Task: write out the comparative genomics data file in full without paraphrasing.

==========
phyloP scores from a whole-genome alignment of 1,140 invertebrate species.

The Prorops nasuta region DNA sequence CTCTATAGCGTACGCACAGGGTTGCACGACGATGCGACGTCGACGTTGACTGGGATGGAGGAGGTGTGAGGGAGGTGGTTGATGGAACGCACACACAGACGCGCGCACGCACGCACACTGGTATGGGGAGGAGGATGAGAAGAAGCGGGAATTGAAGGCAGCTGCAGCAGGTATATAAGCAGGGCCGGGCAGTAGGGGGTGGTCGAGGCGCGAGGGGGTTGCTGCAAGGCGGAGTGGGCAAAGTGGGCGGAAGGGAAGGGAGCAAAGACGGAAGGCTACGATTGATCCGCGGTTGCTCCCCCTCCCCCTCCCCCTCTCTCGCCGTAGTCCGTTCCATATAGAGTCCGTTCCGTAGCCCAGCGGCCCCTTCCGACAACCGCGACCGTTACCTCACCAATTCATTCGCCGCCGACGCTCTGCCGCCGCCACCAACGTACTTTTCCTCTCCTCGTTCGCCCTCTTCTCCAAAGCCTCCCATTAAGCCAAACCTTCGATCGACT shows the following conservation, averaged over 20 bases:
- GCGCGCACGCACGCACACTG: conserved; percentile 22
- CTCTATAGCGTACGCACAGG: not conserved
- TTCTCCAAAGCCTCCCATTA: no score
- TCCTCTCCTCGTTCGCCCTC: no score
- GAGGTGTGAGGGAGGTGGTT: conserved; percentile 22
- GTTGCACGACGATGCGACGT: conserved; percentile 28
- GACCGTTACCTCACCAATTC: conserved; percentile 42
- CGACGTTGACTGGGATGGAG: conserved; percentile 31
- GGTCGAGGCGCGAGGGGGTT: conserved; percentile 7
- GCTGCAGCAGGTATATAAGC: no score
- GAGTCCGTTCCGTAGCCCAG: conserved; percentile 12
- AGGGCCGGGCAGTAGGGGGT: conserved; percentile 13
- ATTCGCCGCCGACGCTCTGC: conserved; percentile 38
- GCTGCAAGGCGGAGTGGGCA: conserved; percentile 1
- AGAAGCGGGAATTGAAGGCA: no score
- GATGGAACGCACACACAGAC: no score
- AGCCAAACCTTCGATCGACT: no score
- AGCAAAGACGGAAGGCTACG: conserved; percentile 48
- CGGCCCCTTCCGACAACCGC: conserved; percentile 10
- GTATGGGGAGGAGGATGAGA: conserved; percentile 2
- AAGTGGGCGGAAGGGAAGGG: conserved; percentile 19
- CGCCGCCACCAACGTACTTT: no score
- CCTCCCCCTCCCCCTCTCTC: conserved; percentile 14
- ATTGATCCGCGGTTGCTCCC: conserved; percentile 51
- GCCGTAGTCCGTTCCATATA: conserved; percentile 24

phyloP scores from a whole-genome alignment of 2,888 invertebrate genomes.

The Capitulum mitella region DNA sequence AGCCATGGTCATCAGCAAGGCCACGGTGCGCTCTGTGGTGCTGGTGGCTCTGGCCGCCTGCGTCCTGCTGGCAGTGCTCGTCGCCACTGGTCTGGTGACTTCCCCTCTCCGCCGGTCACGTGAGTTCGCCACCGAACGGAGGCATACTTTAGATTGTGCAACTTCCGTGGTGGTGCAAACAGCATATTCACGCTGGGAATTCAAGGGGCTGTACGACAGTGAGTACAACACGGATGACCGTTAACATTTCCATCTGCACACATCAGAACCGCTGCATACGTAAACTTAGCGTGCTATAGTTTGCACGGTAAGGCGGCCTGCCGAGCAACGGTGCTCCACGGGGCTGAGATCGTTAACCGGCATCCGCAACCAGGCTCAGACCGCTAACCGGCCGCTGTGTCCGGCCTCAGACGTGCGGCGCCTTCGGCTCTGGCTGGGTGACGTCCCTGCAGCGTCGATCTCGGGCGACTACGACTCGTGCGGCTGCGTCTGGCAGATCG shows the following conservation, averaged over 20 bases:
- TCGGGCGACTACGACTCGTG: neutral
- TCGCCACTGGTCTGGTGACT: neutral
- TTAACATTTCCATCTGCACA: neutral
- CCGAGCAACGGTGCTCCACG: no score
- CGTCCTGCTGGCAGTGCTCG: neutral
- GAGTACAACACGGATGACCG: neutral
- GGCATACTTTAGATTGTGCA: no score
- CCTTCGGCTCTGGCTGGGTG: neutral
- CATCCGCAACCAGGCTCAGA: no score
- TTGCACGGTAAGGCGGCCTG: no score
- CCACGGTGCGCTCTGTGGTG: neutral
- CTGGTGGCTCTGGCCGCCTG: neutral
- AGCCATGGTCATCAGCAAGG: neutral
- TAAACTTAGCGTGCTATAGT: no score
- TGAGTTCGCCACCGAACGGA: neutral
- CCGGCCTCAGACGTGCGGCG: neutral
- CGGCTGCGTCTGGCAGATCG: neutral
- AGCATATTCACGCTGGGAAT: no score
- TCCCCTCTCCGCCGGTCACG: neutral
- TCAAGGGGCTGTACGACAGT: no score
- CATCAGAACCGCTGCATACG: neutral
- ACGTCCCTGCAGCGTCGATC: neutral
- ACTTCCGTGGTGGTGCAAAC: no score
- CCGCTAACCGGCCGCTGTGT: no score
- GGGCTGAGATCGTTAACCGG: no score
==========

phyloP scores from a whole-genome alignment of 1,140 invertebrate species.

The Prorops nasuta region DNA sequence CTCTATAGCGTACGCACAGGGTTGCACGACGATGCGACGTCGACGTTGACTGGGATGGAGGAGGTGTGAGGGAGGTGGTTGATGGAACGCACACACAGACGCGCGCACGCACGCACACTGGTATGGGGAGGAGGATGAGAAGAAGCGGGAATTGAAGGCAGCTGCAGCAGGTATATAAGCAGGGCCGGGCAGTAGGGGGTGGTCGAGGCGCGAGGGGGTTGCTGCAAGGCGGAGTGGGCAAAGTGGGCGGAAGGGAAGGGAGCAAAGACGGAAGGCTACGATTGATCCGCGGTTGCTCCCCCTCCCCCTCCCCCTCTCTCGCCGTAGTCCGTTCCATATAGAGTCCGTTCCGTAGCCCAGCGGCCCCTTCCGACAACCGCGACCGTTACCTCACCAATTCATTCGCCGCCGACGCTCTGCCGCCGCCACCAACGTACTTTTCCTCTCCTCGTTCGCCCTCTTCTCCAAAGCCTCCCATTAAGCCAAACCTTCGATCGACT shows the following conservation, averaged over 20 bases:
- GCGCGCACGCACGCACACTG: conserved; percentile 22
- CTCTATAGCGTACGCACAGG: not conserved
- TTCTCCAAAGCCTCCCATTA: no score
- TCCTCTCCTCGTTCGCCCTC: no score
- GAGGTGTGAGGGAGGTGGTT: conserved; percentile 22
- GTTGCACGACGATGCGACGT: conserved; percentile 28
- GACCGTTACCTCACCAATTC: conserved; percentile 42
- CGACGTTGACTGGGATGGAG: conserved; percentile 31
- GGTCGAGGCGCGAGGGGGTT: conserved; percentile 7
- GCTGCAGCAGGTATATAAGC: no score
- GAGTCCGTTCCGTAGCCCAG: conserved; percentile 12
- AGGGCCGGGCAGTAGGGGGT: conserved; percentile 13
- ATTCGCCGCCGACGCTCTGC: conserved; percentile 38
- GCTGCAAGGCGGAGTGGGCA: conserved; percentile 1
- AGAAGCGGGAATTGAAGGCA: no score
- GATGGAACGCACACACAGAC: no score
- AGCCAAACCTTCGATCGACT: no score
- AGCAAAGACGGAAGGCTACG: conserved; percentile 48
- CGGCCCCTTCCGACAACCGC: conserved; percentile 10
- GTATGGGGAGGAGGATGAGA: conserved; percentile 2
- AAGTGGGCGGAAGGGAAGGG: conserved; percentile 19
- CGCCGCCACCAACGTACTTT: no score
- CCTCCCCCTCCCCCTCTCTC: conserved; percentile 14
- ATTGATCCGCGGTTGCTCCC: conserved; percentile 51
- GCCGTAGTCCGTTCCATATA: conserved; percentile 24

phyloP scores from a whole-genome alignment of 2,888 invertebrate genomes.

The Capitulum mitella region DNA sequence AGCCATGGTCATCAGCAAGGCCACGGTGCGCTCTGTGGTGCTGGTGGCTCTGGCCGCCTGCGTCCTGCTGGCAGTGCTCGTCGCCACTGGTCTGGTGACTTCCCCTCTCCGCCGGTCACGTGAGTTCGCCACCGAACGGAGGCATACTTTAGATTGTGCAACTTCCGTGGTGGTGCAAACAGCATATTCACGCTGGGAATTCAAGGGGCTGTACGACAGTGAGTACAACACGGATGACCGTTAACATTTCCATCTGCACACATCAGAACCGCTGCATACGTAAACTTAGCGTGCTATAGTTTGCACGGTAAGGCGGCCTGCCGAGCAACGGTGCTCCACGGGGCTGAGATCGTTAACCGGCATCCGCAACCAGGCTCAGACCGCTAACCGGCCGCTGTGTCCGGCCTCAGACGTGCGGCGCCTTCGGCTCTGGCTGGGTGACGTCCCTGCAGCGTCGATCTCGGGCGACTACGACTCGTGCGGCTGCGTCTGGCAGATCG shows the following conservation, averaged over 20 bases:
- TCGGGCGACTACGACTCGTG: neutral
- TCGCCACTGGTCTGGTGACT: neutral
- TTAACATTTCCATCTGCACA: neutral
- CCGAGCAACGGTGCTCCACG: no score
- CGTCCTGCTGGCAGTGCTCG: neutral
- GAGTACAACACGGATGACCG: neutral
- GGCATACTTTAGATTGTGCA: no score
- CCTTCGGCTCTGGCTGGGTG: neutral
- CATCCGCAACCAGGCTCAGA: no score
- TTGCACGGTAAGGCGGCCTG: no score
- CCACGGTGCGCTCTGTGGTG: neutral
- CTGGTGGCTCTGGCCGCCTG: neutral
- AGCCATGGTCATCAGCAAGG: neutral
- TAAACTTAGCGTGCTATAGT: no score
- TGAGTTCGCCACCGAACGGA: neutral
- CCGGCCTCAGACGTGCGGCG: neutral
- CGGCTGCGTCTGGCAGATCG: neutral
- AGCATATTCACGCTGGGAAT: no score
- TCCCCTCTCCGCCGGTCACG: neutral
- TCAAGGGGCTGTACGACAGT: no score
- CATCAGAACCGCTGCATACG: neutral
- ACGTCCCTGCAGCGTCGATC: neutral
- ACTTCCGTGGTGGTGCAAAC: no score
- CCGCTAACCGGCCGCTGTGT: no score
- GGGCTGAGATCGTTAACCGG: no score